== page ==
My husband was explaining to me that his administrative assistant seems truly stumped every year by what to get him for the holidays. Some years, she flat out asks him what he would want. When he told me this, I asked him whether he thought she even needed to get him a gift at all. His answer was "it's always nice to feel appreciated."
Many people struggle with whether to get their supervisor a holiday gift. I have been one of those people who has contemplated this dilemma many times. Like you, I don't want to look like a kiss up but I also want to show a good boss that he or she makes my work life enjoyable.
Over the years, I've given my editors something I knew they would enjoy --a fun mug with their favorite coffee, a container of homemade chocolate pretzels, a gift card to Starbucks with a note. Actually, I think the note is the important part. Some managers feel pressure from above -- all the time -- and appreciate someone on their staff acknowledging that they are good at their job. I've written short notes like: "Happy Holidays! Thanks for being a great editor!"
Another option is to pool with your colleagues to get one gift from everyone. Just don’t make it too personal or offensive. Miss Manners says this group present should be inexpensive (each person's contribution should be less than what the boss spent on them) and consumable, according to the boss's taste. A bottle of wine, a box of chocolates, or something similar.
Last holiday season, more than a quarter of workers said they planned to buy for the boss, according to a survey by staffing company Spherion. To get a boss' perspective, I asked a former editor of mine, Terence Shepherd, his thoughts about giving a supervisor a holiday gift. "It's really sweet," he said. But then, after a few minutes he added, "Of course, it's also risky. You have to know your boss well to know how it's going to be received. Also, don't expect anything in return." Terence says in prior years, he has given his boss a bottle of wine or champagne -- gifts he considers low risk. He also has received gifts he appreciated, including a scarf.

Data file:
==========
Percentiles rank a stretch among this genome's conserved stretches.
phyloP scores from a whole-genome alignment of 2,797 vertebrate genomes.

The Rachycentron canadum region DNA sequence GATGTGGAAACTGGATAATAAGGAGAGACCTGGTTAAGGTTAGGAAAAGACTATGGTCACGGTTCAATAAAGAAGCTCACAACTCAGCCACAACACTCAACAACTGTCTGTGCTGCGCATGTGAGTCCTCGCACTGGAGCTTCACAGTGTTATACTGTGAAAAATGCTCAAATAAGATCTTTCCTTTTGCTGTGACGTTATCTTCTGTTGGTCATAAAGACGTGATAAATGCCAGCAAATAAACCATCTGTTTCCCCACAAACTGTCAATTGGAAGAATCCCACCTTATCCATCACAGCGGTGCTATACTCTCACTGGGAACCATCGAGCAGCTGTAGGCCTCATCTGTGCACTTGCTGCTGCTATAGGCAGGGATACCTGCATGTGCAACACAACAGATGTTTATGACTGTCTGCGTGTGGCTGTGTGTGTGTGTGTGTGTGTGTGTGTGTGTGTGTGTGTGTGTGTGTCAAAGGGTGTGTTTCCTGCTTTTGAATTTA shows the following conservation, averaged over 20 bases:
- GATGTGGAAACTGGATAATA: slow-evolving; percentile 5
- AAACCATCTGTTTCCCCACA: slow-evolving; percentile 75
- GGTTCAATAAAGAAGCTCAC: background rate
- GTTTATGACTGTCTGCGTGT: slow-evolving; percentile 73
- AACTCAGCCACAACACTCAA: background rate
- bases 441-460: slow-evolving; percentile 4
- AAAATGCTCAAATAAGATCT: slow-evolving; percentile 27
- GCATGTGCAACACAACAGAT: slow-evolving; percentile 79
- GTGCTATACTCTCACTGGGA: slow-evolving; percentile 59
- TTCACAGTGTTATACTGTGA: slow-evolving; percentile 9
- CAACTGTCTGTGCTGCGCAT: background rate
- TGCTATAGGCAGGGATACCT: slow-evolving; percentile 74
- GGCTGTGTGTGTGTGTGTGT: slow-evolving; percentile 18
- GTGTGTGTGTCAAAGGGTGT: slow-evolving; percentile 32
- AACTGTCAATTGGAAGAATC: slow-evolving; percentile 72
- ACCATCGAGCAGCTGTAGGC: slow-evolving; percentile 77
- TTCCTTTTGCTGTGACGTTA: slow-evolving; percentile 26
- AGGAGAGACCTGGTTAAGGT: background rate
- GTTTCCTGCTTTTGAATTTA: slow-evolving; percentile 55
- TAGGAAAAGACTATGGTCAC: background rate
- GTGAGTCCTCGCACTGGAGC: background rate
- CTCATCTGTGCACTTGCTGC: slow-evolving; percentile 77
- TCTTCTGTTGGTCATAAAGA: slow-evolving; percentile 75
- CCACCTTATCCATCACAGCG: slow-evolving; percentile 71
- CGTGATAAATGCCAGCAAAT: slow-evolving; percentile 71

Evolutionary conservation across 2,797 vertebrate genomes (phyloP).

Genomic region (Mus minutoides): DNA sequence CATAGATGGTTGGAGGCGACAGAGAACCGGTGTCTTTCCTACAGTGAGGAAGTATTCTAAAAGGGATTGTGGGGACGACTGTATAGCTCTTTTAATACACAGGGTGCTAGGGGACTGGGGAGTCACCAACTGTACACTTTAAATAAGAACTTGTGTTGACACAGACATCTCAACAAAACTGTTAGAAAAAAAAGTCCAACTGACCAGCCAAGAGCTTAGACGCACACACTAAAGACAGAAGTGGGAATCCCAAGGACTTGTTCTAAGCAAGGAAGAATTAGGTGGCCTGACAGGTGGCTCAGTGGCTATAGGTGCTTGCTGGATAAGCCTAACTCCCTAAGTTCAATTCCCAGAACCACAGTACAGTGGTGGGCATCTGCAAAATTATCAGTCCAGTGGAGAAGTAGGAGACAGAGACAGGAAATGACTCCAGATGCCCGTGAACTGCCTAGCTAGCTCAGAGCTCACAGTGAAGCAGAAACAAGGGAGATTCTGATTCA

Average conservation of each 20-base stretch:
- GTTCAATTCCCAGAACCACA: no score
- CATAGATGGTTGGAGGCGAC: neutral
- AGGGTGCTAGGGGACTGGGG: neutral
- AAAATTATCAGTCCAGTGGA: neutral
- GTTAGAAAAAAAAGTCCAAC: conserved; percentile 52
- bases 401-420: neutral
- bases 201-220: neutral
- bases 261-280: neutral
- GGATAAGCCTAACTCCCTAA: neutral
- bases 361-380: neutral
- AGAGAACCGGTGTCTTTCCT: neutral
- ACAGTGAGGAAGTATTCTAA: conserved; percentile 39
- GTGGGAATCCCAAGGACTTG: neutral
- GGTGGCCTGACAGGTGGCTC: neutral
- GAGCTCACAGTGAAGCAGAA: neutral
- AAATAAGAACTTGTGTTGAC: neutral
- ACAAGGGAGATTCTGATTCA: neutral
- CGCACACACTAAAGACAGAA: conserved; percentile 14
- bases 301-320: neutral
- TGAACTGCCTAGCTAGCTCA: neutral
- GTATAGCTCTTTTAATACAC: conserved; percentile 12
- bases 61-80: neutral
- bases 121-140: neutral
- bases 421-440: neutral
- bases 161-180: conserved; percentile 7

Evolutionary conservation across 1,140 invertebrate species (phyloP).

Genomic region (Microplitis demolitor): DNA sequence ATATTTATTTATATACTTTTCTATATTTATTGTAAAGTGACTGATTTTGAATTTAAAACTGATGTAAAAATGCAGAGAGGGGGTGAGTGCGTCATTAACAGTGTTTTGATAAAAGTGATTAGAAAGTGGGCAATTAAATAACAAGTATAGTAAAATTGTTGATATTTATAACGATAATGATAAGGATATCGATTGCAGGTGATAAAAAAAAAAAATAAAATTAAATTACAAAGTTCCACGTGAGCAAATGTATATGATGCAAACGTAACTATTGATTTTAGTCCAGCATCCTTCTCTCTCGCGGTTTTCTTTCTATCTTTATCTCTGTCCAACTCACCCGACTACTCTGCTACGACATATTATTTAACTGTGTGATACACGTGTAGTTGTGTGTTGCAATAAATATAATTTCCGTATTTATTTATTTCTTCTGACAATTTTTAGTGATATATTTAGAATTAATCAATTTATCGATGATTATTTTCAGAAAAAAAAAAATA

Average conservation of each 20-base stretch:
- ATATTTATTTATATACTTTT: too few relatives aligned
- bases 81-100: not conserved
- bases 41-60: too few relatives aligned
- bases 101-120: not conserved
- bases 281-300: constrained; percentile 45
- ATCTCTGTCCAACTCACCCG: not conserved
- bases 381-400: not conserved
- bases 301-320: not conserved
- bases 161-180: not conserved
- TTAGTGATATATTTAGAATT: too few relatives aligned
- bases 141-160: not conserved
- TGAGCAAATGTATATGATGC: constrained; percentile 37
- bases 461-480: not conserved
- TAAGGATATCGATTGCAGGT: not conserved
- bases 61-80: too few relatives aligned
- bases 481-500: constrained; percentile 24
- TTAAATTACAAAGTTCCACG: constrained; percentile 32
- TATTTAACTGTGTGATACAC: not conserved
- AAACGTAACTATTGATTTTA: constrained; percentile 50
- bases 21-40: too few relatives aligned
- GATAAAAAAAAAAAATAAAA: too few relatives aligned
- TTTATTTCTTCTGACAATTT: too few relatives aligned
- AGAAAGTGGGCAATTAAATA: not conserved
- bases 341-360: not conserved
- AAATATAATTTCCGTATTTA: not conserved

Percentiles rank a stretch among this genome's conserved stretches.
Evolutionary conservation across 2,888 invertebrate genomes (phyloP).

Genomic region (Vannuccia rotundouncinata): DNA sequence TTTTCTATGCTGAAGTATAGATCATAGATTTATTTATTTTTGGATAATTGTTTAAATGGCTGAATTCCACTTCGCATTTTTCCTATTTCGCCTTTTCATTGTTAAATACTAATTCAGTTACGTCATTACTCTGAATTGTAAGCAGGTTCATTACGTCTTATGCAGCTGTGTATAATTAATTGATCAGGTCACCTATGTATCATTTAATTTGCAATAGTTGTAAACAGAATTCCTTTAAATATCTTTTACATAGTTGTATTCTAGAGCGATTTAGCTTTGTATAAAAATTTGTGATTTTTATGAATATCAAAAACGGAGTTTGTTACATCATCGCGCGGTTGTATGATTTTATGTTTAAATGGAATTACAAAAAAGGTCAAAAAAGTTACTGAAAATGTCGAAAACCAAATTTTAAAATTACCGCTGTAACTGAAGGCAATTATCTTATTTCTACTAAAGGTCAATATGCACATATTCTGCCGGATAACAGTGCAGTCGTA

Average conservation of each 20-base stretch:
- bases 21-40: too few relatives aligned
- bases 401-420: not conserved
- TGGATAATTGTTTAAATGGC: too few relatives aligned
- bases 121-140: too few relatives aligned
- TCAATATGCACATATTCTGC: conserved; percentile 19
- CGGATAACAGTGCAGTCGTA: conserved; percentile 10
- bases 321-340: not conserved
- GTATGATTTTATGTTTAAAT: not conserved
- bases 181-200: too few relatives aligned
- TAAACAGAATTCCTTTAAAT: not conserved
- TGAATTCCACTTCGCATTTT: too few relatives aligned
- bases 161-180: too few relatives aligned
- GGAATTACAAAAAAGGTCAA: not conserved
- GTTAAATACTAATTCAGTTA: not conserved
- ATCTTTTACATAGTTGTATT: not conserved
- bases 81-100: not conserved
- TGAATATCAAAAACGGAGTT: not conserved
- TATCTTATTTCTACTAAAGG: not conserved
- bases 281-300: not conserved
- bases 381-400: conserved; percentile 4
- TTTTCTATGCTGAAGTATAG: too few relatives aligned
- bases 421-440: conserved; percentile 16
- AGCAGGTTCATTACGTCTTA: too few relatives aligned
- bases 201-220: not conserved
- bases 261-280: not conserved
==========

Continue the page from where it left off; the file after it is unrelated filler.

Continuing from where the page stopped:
If you've got a particularly bad boss, I can't fathom buying him or her anything. However, you might have to contribute to the group gift to avoid landing yourself in the dog house.
Alison Green who writes the popular Ask a Manager blog, suggests looking closely at the culture of your workplace – and knowing your boss. A reasonable manager would never penalize someone, even subtly, for not giving her a gift at the holidays. On the other hand, you might not have a reasonable manager. Know your own situation, and proceed accordingly. (But know that etiquette is on your side if you choose not to give a gift.)
Also as a manager, you don't want to set the tone that gifts are expected. You might have to be outspoken about this if you truly don't want to receive gifts. In that case, as the employee, you can always give a nice card.
What are your thoughts on giving a boss a gift? Has it ever made you uncomfortable to give or receive a gift at work?